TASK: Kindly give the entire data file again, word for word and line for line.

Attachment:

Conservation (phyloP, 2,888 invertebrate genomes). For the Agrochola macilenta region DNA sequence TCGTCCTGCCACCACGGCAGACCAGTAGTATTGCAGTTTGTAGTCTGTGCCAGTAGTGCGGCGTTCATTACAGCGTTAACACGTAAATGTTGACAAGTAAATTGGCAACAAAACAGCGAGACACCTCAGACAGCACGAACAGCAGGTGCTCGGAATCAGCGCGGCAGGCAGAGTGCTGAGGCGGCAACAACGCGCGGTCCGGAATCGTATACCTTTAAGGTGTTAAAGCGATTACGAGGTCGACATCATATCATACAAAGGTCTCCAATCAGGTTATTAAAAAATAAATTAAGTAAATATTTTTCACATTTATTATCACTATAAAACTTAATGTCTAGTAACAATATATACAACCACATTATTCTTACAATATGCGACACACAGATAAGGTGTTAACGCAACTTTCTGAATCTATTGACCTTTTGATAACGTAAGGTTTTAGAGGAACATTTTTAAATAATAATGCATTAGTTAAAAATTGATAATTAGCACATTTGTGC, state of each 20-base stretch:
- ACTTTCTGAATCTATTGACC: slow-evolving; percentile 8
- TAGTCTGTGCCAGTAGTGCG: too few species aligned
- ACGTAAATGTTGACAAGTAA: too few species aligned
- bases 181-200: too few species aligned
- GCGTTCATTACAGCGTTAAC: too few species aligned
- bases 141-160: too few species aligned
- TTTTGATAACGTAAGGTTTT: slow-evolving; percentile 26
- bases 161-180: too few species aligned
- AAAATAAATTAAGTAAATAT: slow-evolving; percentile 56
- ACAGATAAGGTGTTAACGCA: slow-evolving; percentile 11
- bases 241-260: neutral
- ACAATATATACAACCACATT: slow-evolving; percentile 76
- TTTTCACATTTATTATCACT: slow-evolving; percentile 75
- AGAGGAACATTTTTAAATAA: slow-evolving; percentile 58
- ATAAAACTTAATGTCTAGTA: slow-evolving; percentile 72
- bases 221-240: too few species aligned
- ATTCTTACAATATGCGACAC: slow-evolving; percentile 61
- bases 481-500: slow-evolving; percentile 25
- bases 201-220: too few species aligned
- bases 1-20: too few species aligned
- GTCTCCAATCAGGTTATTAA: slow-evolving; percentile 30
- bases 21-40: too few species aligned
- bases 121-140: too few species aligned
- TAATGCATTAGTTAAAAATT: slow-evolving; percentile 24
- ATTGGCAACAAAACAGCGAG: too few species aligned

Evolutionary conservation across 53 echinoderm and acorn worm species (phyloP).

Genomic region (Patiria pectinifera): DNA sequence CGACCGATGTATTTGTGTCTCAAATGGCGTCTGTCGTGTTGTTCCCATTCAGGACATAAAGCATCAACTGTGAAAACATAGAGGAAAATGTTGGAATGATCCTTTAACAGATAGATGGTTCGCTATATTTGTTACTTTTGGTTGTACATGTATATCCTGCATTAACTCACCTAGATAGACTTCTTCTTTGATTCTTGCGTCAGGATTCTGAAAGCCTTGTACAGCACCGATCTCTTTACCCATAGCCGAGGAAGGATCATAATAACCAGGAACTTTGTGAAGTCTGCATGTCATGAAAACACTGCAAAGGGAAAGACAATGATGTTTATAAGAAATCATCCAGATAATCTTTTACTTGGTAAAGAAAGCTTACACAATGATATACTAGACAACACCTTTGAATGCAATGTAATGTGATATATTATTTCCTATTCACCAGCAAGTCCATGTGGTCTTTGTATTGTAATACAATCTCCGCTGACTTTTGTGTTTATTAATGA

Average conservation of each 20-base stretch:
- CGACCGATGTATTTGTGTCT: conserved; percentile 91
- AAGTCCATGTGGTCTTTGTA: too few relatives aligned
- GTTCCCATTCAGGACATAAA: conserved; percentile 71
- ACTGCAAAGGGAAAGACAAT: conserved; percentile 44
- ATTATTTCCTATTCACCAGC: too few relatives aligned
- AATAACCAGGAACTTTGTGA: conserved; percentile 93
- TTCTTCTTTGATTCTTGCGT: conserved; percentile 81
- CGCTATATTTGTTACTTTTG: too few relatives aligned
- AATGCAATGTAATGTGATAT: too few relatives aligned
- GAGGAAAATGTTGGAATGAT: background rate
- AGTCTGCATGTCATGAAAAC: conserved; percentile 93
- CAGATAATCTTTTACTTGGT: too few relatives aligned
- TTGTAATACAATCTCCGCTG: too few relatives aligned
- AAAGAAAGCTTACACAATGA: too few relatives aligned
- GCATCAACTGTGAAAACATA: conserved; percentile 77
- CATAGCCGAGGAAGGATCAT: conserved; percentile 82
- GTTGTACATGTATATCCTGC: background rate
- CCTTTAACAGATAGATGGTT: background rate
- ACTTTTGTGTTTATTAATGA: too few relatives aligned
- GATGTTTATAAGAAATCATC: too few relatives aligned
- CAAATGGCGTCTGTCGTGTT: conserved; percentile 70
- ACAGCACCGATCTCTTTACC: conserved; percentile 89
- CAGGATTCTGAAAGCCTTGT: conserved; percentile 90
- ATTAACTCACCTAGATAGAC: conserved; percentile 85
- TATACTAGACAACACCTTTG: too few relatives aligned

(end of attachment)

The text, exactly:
Conservation (phyloP, 2,888 invertebrate genomes). For the Agrochola macilenta region DNA sequence TCGTCCTGCCACCACGGCAGACCAGTAGTATTGCAGTTTGTAGTCTGTGCCAGTAGTGCGGCGTTCATTACAGCGTTAACACGTAAATGTTGACAAGTAAATTGGCAACAAAACAGCGAGACACCTCAGACAGCACGAACAGCAGGTGCTCGGAATCAGCGCGGCAGGCAGAGTGCTGAGGCGGCAACAACGCGCGGTCCGGAATCGTATACCTTTAAGGTGTTAAAGCGATTACGAGGTCGACATCATATCATACAAAGGTCTCCAATCAGGTTATTAAAAAATAAATTAAGTAAATATTTTTCACATTTATTATCACTATAAAACTTAATGTCTAGTAACAATATATACAACCACATTATTCTTACAATATGCGACACACAGATAAGGTGTTAACGCAACTTTCTGAATCTATTGACCTTTTGATAACGTAAGGTTTTAGAGGAACATTTTTAAATAATAATGCATTAGTTAAAAATTGATAATTAGCACATTTGTGC, state of each 20-base stretch:
- ACTTTCTGAATCTATTGACC: slow-evolving; percentile 8
- TAGTCTGTGCCAGTAGTGCG: too few species aligned
- ACGTAAATGTTGACAAGTAA: too few species aligned
- bases 181-200: too few species aligned
- GCGTTCATTACAGCGTTAAC: too few species aligned
- bases 141-160: too few species aligned
- TTTTGATAACGTAAGGTTTT: slow-evolving; percentile 26
- bases 161-180: too few species aligned
- AAAATAAATTAAGTAAATAT: slow-evolving; percentile 56
- ACAGATAAGGTGTTAACGCA: slow-evolving; percentile 11
- bases 241-260: neutral
- ACAATATATACAACCACATT: slow-evolving; percentile 76
- TTTTCACATTTATTATCACT: slow-evolving; percentile 75
- AGAGGAACATTTTTAAATAA: slow-evolving; percentile 58
- ATAAAACTTAATGTCTAGTA: slow-evolving; percentile 72
- bases 221-240: too few species aligned
- ATTCTTACAATATGCGACAC: slow-evolving; percentile 61
- bases 481-500: slow-evolving; percentile 25
- bases 201-220: too few species aligned
- bases 1-20: too few species aligned
- GTCTCCAATCAGGTTATTAA: slow-evolving; percentile 30
- bases 21-40: too few species aligned
- bases 121-140: too few species aligned
- TAATGCATTAGTTAAAAATT: slow-evolving; percentile 24
- ATTGGCAACAAAACAGCGAG: too few species aligned

Evolutionary conservation across 53 echinoderm and acorn worm species (phyloP).

Genomic region (Patiria pectinifera): DNA sequence CGACCGATGTATTTGTGTCTCAAATGGCGTCTGTCGTGTTGTTCCCATTCAGGACATAAAGCATCAACTGTGAAAACATAGAGGAAAATGTTGGAATGATCCTTTAACAGATAGATGGTTCGCTATATTTGTTACTTTTGGTTGTACATGTATATCCTGCATTAACTCACCTAGATAGACTTCTTCTTTGATTCTTGCGTCAGGATTCTGAAAGCCTTGTACAGCACCGATCTCTTTACCCATAGCCGAGGAAGGATCATAATAACCAGGAACTTTGTGAAGTCTGCATGTCATGAAAACACTGCAAAGGGAAAGACAATGATGTTTATAAGAAATCATCCAGATAATCTTTTACTTGGTAAAGAAAGCTTACACAATGATATACTAGACAACACCTTTGAATGCAATGTAATGTGATATATTATTTCCTATTCACCAGCAAGTCCATGTGGTCTTTGTATTGTAATACAATCTCCGCTGACTTTTGTGTTTATTAATGA

Average conservation of each 20-base stretch:
- CGACCGATGTATTTGTGTCT: conserved; percentile 91
- AAGTCCATGTGGTCTTTGTA: too few relatives aligned
- GTTCCCATTCAGGACATAAA: conserved; percentile 71
- ACTGCAAAGGGAAAGACAAT: conserved; percentile 44
- ATTATTTCCTATTCACCAGC: too few relatives aligned
- AATAACCAGGAACTTTGTGA: conserved; percentile 93
- TTCTTCTTTGATTCTTGCGT: conserved; percentile 81
- CGCTATATTTGTTACTTTTG: too few relatives aligned
- AATGCAATGTAATGTGATAT: too few relatives aligned
- GAGGAAAATGTTGGAATGAT: background rate
- AGTCTGCATGTCATGAAAAC: conserved; percentile 93
- CAGATAATCTTTTACTTGGT: too few relatives aligned
- TTGTAATACAATCTCCGCTG: too few relatives aligned
- AAAGAAAGCTTACACAATGA: too few relatives aligned
- GCATCAACTGTGAAAACATA: conserved; percentile 77
- CATAGCCGAGGAAGGATCAT: conserved; percentile 82
- GTTGTACATGTATATCCTGC: background rate
- CCTTTAACAGATAGATGGTT: background rate
- ACTTTTGTGTTTATTAATGA: too few relatives aligned
- GATGTTTATAAGAAATCATC: too few relatives aligned
- CAAATGGCGTCTGTCGTGTT: conserved; percentile 70
- ACAGCACCGATCTCTTTACC: conserved; percentile 89
- CAGGATTCTGAAAGCCTTGT: conserved; percentile 90
- ATTAACTCACCTAGATAGAC: conserved; percentile 85
- TATACTAGACAACACCTTTG: too few relatives aligned